No Other Name
The apostle Paul next gathers up three more elements of unity around the second Person of the Trinity, the one Lord. He does not say “one Savior,” though it is true there is only one Savior. Everywhere in Scripture, it is only when people acknowledge Jesus as Lord that He becomes their Savior. The fundamental issue which Paul centers on is that Jesus Christ is Lord. In writing to the Corinthians he says that no one can say “Jesus is Lord” except by the Holy Spirit.
“Lord” means ultimate authority. To call Jesus “Lord” is to recognize that He is the supreme person in the universe. There is no other Lord and there never will be another Lord. Peter puts it bluntly in Acts 4:12: “There is no other name under heaven, given among men, by which we must be saved.” That is why the early Christians could not say “Caesar is Lord” as their Roman persecutors tried to force them to say. That is why modern Christians cannot say, “Buddha is Lord,” or that any other person is Lord but Jesus.
The mystery and marvel of this man Christ Jesus–who lived and walked and loved and worked and died among men, whose life record is given to us in the Gospels–is also Lord of the Universe, the Supreme Being, Creator of all things, the God-man. The apostle John, in his first letter, says that anyone who denies this is not a Christian, but has the spirit of antichrist (1 John 2:22).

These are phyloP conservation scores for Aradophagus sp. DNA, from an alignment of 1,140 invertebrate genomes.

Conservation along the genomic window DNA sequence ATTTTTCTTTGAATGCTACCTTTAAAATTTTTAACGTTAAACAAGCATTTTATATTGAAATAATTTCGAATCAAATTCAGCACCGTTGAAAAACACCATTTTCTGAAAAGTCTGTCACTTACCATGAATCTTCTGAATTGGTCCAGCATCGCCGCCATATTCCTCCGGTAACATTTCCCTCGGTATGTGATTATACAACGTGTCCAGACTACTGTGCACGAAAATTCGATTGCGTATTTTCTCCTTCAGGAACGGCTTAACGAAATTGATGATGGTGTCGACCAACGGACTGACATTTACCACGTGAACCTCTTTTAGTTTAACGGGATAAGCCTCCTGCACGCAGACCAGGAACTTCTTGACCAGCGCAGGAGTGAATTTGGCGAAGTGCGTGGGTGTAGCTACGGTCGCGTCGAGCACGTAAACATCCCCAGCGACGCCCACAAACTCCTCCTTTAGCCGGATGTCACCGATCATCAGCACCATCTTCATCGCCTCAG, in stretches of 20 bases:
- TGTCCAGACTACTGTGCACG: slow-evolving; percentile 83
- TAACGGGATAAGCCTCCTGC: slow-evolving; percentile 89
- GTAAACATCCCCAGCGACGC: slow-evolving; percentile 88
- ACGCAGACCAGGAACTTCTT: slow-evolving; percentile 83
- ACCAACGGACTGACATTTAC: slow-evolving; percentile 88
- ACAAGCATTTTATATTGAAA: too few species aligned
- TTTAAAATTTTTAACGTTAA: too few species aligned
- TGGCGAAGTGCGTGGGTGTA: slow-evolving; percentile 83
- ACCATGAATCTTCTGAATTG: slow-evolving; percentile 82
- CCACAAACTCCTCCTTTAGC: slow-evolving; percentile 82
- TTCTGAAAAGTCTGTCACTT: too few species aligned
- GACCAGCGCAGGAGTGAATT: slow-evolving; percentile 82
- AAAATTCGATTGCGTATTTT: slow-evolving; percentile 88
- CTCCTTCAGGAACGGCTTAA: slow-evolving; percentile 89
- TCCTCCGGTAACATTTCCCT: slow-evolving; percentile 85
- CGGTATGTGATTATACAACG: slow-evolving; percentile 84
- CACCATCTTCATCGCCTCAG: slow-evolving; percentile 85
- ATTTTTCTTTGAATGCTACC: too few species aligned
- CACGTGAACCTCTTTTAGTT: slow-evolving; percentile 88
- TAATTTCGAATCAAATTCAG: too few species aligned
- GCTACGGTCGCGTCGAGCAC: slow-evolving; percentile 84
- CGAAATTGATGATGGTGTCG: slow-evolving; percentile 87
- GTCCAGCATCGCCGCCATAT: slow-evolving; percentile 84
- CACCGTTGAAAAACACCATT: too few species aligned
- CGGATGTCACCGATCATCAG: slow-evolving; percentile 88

And Paul declares, “Therefore God has highly exalted him and bestowed on him the name which is above every name, that at the name of Jesus every knee should bow, in heaven and on earth, and under the earth, and every tongue confess that Jesus Christ is Lord, to the glory of God the Father” (Philippians. 2:9-11).
Linked to this is the next element, one faith. This is a little more difficult to understand, but it seems clear that Paul does not refer to faith in general. That is, Paul is not talking here about the ability to believe, because all human beings have this. Sometimes people say, “I can’t believe.” But this is clearly untrue, because people are believing all the time. All action comes from belief. An atheist acts from belief, just as a Christian does. They both believe something and act accordingly.
Nor does Paul, in talking of one faith, mean the act of conversion when a person declares himself out and out for Christ–the initial step of believing and trusting in Him which we call “saving faith.” Paul is not speaking of these kinds of faith here. He has in view that which is believed–that is, the body of truth which has been revealed. There is but one faith. This one faith is what Jude refers to in his letter when he exhorts Christians, “Contend for the faith which was once for all delivered to the saints” (Jude 1:3).